Life Is Strange: Episode 5 – PC
Developer: DONTNOD Entertainment
Publisher: Square Enix
Release Date: October 20, 2015
Nerd Rating: 10 out of 10 (but wishing I could use 15 out of 10)
“Time to change time.” – Max Caulfield, Life Is Strange
Max Caulfield has graced our screens once again for the final episode of DONTNOD’s Life is Strange and I couldn’t be more heartbroken, which is quite the feat considering my heart is black and icy.
With high-strung emotion, dramatic themes, and brilliant storytelling, Life is Strange is a “hella” great game; and here’s why:
I know I’ve said this before but it bears repeating: Not since the Mass Effect trilogy have I been so invested in the storyline of a game. Life is Strange has a story that is original, quality content and will forever have its own personal space on my mental bookshelf. If you’re not up to speed on the plot, I’ll update you right now, spoiler-free: Max Caulfield is a high school senior at a prestigious private high school named Blackwell Academy. Blackwell
Academy is a historical landmark for the town of Arcadia Bay, and as Max is learning very fast, Blackwell is also the center of strange happenings about the town. Young women are going missing, the weather is unprecedented with snowfalls and eclipses, and Max is still plagued by visions of a tornado destroying Arcadia Bay. Max is a photography student who, although very gifted, is not sure of herself and her ability to make a name for herself in the world of art.
After a haunting vision of a storm tearing through her town, Max awakens in her photography class, assuming it was just a dream. When class ends, Max heads to the bathroom so no one will see her anticipated mini-meltdown. When she enters the bathroom, however, a bright blue butterfly catches Max’s eye. Not being able to resist a photo opportunity, Max hunkers down in an hidden corner to capture the strange occurrence.
Just as she snaps the photo, one of Max’s classmates, Nathan Prescott, bursts through the door. Obviously mentally disturbed, Nathan frantically talks to himself, blabbering things that make no sense. Max stays hidden in the corner as a mysterious young girl with blue hair also enters the bathroom and threateningly confronts Nathan about what seems to be a drug deal gone wrong. Push comes to shove and Nathan pulls out a gun and shoots the blue-haired girl.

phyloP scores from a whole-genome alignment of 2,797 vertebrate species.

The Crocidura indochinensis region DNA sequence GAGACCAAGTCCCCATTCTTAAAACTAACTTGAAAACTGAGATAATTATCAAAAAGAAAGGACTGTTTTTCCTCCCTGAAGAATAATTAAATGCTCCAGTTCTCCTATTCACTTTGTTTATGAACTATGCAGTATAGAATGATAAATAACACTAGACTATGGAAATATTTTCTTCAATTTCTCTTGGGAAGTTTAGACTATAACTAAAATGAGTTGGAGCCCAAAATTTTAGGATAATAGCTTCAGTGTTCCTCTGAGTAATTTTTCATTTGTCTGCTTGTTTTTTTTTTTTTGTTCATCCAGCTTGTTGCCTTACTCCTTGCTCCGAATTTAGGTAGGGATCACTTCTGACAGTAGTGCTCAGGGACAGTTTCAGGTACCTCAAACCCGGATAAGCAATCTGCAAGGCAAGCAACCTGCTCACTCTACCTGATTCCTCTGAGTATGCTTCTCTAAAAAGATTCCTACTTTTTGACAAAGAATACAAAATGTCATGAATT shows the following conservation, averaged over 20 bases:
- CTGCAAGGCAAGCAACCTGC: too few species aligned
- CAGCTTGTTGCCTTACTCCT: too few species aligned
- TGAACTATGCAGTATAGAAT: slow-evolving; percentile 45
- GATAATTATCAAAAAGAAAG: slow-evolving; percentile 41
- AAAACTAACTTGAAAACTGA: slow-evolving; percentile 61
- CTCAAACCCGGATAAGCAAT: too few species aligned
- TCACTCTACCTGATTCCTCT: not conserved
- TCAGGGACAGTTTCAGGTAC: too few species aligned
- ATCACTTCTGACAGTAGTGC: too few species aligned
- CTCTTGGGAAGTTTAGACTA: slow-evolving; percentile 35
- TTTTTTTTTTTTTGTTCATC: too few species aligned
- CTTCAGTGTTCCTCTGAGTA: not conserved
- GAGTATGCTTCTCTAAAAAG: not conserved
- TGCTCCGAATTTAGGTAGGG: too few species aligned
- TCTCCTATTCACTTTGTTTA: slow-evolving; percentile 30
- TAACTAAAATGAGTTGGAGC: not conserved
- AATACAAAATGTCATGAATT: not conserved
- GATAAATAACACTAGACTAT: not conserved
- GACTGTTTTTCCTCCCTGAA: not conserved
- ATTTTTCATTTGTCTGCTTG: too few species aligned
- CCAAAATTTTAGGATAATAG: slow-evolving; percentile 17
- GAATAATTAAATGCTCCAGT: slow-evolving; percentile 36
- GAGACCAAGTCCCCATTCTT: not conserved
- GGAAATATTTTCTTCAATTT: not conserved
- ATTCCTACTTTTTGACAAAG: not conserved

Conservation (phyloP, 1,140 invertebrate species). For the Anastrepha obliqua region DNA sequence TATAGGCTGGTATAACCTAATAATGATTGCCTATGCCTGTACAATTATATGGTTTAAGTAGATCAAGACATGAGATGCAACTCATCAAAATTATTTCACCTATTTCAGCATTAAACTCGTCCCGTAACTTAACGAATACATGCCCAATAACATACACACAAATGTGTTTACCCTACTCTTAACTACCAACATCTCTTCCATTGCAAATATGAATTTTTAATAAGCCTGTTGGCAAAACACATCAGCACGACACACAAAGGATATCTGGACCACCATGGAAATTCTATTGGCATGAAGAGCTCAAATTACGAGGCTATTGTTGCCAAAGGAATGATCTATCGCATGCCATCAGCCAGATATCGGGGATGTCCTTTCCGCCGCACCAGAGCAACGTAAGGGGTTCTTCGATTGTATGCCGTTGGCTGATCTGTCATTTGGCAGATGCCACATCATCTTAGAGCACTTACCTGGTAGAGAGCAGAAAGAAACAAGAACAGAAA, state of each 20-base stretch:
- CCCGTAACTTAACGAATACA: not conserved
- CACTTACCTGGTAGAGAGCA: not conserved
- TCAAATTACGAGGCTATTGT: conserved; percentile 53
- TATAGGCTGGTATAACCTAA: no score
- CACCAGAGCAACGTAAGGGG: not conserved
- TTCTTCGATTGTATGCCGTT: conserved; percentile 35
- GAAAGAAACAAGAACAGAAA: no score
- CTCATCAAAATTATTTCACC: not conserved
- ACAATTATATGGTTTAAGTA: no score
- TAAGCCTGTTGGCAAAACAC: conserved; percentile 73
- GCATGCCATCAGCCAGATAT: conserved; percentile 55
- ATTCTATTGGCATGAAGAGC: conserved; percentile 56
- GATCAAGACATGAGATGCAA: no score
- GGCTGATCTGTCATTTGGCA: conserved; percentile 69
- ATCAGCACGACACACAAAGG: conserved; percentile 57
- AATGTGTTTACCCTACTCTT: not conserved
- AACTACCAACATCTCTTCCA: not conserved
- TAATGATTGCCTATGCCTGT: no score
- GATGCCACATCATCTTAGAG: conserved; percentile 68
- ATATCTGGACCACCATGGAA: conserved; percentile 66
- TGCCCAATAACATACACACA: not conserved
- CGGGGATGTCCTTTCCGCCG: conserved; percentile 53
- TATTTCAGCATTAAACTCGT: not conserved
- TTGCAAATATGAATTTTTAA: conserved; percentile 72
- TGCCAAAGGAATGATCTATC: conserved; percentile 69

Max jumps out of her corner with her right hand out as if she could try and stop the bullet herself. What happens instead is Max blacks out and wakes up in the same class lecture she was just in moments before. It doesn’t take long for Max to discover that she can rewind time and possibly try and save the girl in the bathroom. The rest of the game’s events are a result of the player’s decisions and Max’s conscience.
Though the story may not be as grand as Mass Effect’s, it’s in its own niche of epic. Every decision the player has made as Max has an effect on some part of the ending, as if all of your decisions were drops of dew on a spiderweb, slowly trickling down to meet at the center. It all comes together for a beautiful and fitting ending. DONTNOD has
stated before that they have taken special care to tweak and perfect the writing in Life Is Strange, and I just love how powerful the writing is, especially in this final episode. Character development is at its peak, taking high school archetypes and turning them into relateable and generally well-rounded characters. Even some of the antagonists in Max’s story draw compassion from the player. Most notable is Max’s character development from a shy, doe-eyed teenager to a brave and intelligent young woman. Her dialogue has evolved along with her character, and this brave new Max is the reason for a lot of “fuck yeah!” moments in this episode.